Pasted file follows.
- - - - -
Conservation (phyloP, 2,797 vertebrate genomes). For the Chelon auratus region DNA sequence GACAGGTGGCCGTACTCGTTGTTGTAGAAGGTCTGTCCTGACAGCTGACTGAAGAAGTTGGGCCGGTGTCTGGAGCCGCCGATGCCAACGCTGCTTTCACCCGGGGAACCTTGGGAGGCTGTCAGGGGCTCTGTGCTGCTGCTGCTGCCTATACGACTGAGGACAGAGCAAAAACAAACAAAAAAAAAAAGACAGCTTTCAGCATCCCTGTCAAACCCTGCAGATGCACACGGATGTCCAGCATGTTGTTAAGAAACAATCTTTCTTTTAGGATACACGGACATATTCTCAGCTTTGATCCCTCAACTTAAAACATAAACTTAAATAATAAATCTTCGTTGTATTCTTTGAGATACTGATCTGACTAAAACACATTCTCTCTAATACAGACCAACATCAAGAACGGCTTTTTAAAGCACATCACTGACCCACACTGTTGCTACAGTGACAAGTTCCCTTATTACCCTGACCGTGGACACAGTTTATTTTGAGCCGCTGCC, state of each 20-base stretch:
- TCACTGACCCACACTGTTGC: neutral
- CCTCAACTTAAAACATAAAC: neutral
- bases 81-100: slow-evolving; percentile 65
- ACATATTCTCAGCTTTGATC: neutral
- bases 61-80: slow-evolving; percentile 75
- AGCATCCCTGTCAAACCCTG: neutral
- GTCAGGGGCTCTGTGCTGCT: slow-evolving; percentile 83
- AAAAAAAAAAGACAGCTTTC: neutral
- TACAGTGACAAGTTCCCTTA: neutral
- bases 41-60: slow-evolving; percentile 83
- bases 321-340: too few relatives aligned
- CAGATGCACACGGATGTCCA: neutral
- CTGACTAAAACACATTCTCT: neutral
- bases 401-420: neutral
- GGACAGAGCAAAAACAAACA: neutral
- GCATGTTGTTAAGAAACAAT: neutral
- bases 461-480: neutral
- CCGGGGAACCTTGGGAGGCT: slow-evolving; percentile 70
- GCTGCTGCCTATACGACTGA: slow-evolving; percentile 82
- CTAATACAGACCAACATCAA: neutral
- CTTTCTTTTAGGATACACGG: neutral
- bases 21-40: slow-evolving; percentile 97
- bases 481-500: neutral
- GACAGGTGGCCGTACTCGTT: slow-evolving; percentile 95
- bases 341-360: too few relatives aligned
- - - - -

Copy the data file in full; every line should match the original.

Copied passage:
Conservation (phyloP, 2,797 vertebrate genomes). For the Chelon auratus region DNA sequence GACAGGTGGCCGTACTCGTTGTTGTAGAAGGTCTGTCCTGACAGCTGACTGAAGAAGTTGGGCCGGTGTCTGGAGCCGCCGATGCCAACGCTGCTTTCACCCGGGGAACCTTGGGAGGCTGTCAGGGGCTCTGTGCTGCTGCTGCTGCCTATACGACTGAGGACAGAGCAAAAACAAACAAAAAAAAAAAGACAGCTTTCAGCATCCCTGTCAAACCCTGCAGATGCACACGGATGTCCAGCATGTTGTTAAGAAACAATCTTTCTTTTAGGATACACGGACATATTCTCAGCTTTGATCCCTCAACTTAAAACATAAACTTAAATAATAAATCTTCGTTGTATTCTTTGAGATACTGATCTGACTAAAACACATTCTCTCTAATACAGACCAACATCAAGAACGGCTTTTTAAAGCACATCACTGACCCACACTGTTGCTACAGTGACAAGTTCCCTTATTACCCTGACCGTGGACACAGTTTATTTTGAGCCGCTGCC, state of each 20-base stretch:
- TCACTGACCCACACTGTTGC: neutral
- CCTCAACTTAAAACATAAAC: neutral
- bases 81-100: slow-evolving; percentile 65
- ACATATTCTCAGCTTTGATC: neutral
- bases 61-80: slow-evolving; percentile 75
- AGCATCCCTGTCAAACCCTG: neutral
- GTCAGGGGCTCTGTGCTGCT: slow-evolving; percentile 83
- AAAAAAAAAAGACAGCTTTC: neutral
- TACAGTGACAAGTTCCCTTA: neutral
- bases 41-60: slow-evolving; percentile 83
- bases 321-340: too few relatives aligned
- CAGATGCACACGGATGTCCA: neutral
- CTGACTAAAACACATTCTCT: neutral
- bases 401-420: neutral
- GGACAGAGCAAAAACAAACA: neutral
- GCATGTTGTTAAGAAACAAT: neutral
- bases 461-480: neutral
- CCGGGGAACCTTGGGAGGCT: slow-evolving; percentile 70
- GCTGCTGCCTATACGACTGA: slow-evolving; percentile 82
- CTAATACAGACCAACATCAA: neutral
- CTTTCTTTTAGGATACACGG: neutral
- bases 21-40: slow-evolving; percentile 97
- bases 481-500: neutral
- GACAGGTGGCCGTACTCGTT: slow-evolving; percentile 95
- bases 341-360: too few relatives aligned